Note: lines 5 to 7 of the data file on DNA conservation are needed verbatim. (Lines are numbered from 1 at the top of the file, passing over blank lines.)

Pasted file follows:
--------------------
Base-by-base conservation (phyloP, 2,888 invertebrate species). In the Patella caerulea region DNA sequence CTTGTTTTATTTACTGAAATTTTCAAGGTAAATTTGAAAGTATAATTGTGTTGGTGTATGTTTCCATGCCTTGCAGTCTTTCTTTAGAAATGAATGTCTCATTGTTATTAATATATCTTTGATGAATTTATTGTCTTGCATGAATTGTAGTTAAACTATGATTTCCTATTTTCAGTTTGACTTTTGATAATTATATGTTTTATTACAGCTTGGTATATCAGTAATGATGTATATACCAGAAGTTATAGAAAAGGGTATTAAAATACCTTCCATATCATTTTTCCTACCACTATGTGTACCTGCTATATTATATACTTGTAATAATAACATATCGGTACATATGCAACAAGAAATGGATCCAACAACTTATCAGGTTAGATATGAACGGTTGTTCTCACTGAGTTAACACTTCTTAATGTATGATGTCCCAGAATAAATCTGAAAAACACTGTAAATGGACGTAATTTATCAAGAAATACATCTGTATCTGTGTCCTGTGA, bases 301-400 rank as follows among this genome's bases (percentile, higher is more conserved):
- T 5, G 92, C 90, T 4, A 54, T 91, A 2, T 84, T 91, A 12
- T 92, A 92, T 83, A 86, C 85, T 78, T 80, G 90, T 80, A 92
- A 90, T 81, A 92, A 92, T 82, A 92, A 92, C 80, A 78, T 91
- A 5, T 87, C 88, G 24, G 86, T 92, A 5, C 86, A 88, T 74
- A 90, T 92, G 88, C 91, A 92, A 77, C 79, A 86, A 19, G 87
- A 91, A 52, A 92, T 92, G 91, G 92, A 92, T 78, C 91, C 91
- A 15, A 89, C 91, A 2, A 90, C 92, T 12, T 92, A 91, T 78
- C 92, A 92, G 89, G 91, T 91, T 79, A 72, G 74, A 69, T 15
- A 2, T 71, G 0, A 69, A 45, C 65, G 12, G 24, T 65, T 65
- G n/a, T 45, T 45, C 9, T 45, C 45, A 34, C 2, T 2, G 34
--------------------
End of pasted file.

- A 5, T 87, C 88, G 24, G 86, T 92, A 5, C 86, A 88, T 74
- A 90, T 92, G 88, C 91, A 92, A 77, C 79, A 86, A 19, G 87
- A 91, A 52, A 92, T 92, G 91, G 92, A 92, T 78, C 91, C 91